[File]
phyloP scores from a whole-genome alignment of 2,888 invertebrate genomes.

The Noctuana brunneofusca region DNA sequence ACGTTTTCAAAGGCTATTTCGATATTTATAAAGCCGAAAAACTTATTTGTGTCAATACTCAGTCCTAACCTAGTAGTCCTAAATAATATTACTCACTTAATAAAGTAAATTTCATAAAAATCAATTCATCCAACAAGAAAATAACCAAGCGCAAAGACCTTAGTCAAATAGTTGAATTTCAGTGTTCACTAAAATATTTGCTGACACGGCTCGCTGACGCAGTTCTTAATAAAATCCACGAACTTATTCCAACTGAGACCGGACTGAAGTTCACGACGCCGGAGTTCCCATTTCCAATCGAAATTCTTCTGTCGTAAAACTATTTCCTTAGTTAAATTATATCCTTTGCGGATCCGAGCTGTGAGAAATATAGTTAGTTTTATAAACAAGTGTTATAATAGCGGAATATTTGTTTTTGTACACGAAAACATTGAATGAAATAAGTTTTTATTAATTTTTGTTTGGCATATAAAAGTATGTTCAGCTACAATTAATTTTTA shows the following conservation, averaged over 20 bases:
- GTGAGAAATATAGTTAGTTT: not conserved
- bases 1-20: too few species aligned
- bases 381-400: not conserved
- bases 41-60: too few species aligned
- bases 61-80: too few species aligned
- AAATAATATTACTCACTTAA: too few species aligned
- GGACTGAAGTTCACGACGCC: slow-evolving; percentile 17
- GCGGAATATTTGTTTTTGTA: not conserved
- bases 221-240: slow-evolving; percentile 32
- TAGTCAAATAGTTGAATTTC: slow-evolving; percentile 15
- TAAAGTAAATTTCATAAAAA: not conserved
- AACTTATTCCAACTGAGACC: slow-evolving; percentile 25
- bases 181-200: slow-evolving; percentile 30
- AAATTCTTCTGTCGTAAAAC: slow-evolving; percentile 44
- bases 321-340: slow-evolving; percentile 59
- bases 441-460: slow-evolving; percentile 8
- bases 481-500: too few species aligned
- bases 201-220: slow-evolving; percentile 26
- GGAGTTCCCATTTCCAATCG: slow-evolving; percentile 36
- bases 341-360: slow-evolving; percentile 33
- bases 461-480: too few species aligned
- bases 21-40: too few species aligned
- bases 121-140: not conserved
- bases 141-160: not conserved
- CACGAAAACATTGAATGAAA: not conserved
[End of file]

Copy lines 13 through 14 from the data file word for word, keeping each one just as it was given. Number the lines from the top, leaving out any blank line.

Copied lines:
- TAAAGTAAATTTCATAAAAA: not conserved
- AACTTATTCCAACTGAGACC: slow-evolving; percentile 25